by Yoo Seungki
SEOUL, May 19 (Xinhua) -- South Korean President Park Geun-hye made an official apology once again for one of the country's deadliest maritime disaster on Monday, vowing a reform in officialdom and safety response system.
"As president responsible for the people's lives and safety, I sincerely apologize for the pains the people have suffered," Park said in her first nationally televised statement to the nation. " The ultimate responsibility for failing to properly respond to this accident lies with me."
Park burst into tears after holding back to the last minute when she mentioned those who sacrificed their lives to save others, calling them "real heroes and hopes" of the country. The president proposed to erect a monument for the victims and designate April 16 as the National Safety Day.
Park made her apology for the accident four times since the 6, 825-ton passenger ferry Sewol capsized and sank off the southwestern island of Jindo on April 16, but it was the first time she offers an apology in the form of the national statement.
On the 34th day into search, 286 people have been confirmed dead and 18 others remain missing. No survivors have been reported since 172 people were saved from the ship and sea on the day the ferry sank.
Among the 476 passengers aboard the ill-fated ship were 325 high school students and 24 teachers on their way for a class trip. Deep sorrow swept over the entire country, driving millions of people to mourn the victims at the memorial altars nationwide.
Park said the coast guard's rescue operations actually failed in the ferry sinking accident, noting that after much contemplation, she reached a conclusion that the coast guard will be disbanded.
The Ministry of Security and Public Administration will focus solely on the task of public administrations, and the task of maritime guard and rescue will be transferred to the tentatively named "National Safety Office" that will be launched and serve as a control tower of rescue operations.
The task of marine transport control center from the Ministry of Oceans and Fisheries will also be moved to the National Safety Office, and the ministry will focus only on the task of fostering and protecting the maritime and fisheries industries, she said.
Mentioning the buzzword "Gwanfia" in Korean, or a bureaucratic Mafia, Park vowed strongly to sever the collusive links between bureaucrats and businessmen. She said this accident showed how such abnormal links could cause the catastrophic disaster.
The inveterate overloading and the lax safety checks were picked as one of the main causes of the ferry sinking. The Korean Register of Shipping and the Korea Shipping Association, which are responsible for the safety checks, have been filled with retired government officials.
Park said retired public servants will not be named as heads of organizations and agencies relating to regulations, licensing and safety supervisions, which have many rights and interests at stake.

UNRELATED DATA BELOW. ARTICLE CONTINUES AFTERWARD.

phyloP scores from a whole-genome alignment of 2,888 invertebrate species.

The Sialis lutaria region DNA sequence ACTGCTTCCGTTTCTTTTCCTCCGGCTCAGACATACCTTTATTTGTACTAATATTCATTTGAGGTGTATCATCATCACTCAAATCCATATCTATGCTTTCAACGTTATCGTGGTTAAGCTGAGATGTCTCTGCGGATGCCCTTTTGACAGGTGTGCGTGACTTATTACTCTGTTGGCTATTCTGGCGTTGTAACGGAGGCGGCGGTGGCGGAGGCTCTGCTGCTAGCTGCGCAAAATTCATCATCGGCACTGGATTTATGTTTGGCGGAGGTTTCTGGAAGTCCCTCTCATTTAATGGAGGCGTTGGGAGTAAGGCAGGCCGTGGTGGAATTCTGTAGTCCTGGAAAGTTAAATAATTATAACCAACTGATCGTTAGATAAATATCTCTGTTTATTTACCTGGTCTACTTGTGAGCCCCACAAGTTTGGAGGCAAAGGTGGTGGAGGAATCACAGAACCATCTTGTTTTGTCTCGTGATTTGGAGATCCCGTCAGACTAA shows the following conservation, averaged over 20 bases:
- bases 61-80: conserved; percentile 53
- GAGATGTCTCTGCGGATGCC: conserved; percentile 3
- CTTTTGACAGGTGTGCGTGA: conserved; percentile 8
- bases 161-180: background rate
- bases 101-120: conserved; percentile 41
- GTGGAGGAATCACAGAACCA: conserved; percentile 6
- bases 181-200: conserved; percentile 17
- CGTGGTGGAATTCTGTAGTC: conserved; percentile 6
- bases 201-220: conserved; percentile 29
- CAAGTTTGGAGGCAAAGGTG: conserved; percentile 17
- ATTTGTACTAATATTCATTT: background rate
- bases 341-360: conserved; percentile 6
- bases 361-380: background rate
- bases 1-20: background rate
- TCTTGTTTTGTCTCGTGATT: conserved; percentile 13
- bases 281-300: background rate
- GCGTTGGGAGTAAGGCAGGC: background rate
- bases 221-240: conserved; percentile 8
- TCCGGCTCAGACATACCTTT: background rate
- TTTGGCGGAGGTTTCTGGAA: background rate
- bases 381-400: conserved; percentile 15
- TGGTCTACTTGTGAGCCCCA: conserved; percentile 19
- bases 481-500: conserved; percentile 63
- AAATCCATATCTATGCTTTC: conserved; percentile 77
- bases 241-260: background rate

The number of agencies where retired officials will be banned from getting a job will be raised, and the period of reemployment restriction for retired officials will be lengthened to three years from two.
Park also pledged to confiscate all the assets illegally acquired by the owner of the ship's operator, his family and close aides, saying the government will compensate first for the victims and offset the taxpayers' money later by impounding the illegal assets.
Yoo Byung-eon, the de facto owner of the ship operator Chonghaejin Marine, and his family have been suspected of setting up paper companies to gather slush funds and illegally transfer money abroad by embezzling corporate funds, which may link closely with the poor safety management of the ship operator. They have been also under suspicions of borrowing massive illegal loans from some financial institutions.
Prosecutors ordered Yoo to appear at the prosecutors' office last Friday for questioning, but he has disobeyed the order. Arrest warrant for Yoo's eldest son was issued last Monday after he disobeyed summons. Yoo's second son and eldest daughter, who now live abroad, have been evading investigations.
Park blamed the ferry's captain and sailors once again for fleeing the ship without efforts to evacuate passengers, calling their irresponsible acts as murder.
When the ship began tilting heavily to one side, the captain was not at the helm and the wheel was handed over to the third mate who controlled the ship in the notorious waters for swift currents for the first time.
Prosecutors indicted the captain, chief engineer, first and second mates of the ferry for several charges, including murder, attempted murder and violation of the maritime rescue law. They could face death penalty if convicted.
Other 11 survived sailors were charged with causing death by negligence and violation of the maritime rescue law, which could lead to as long as 45 years in prison.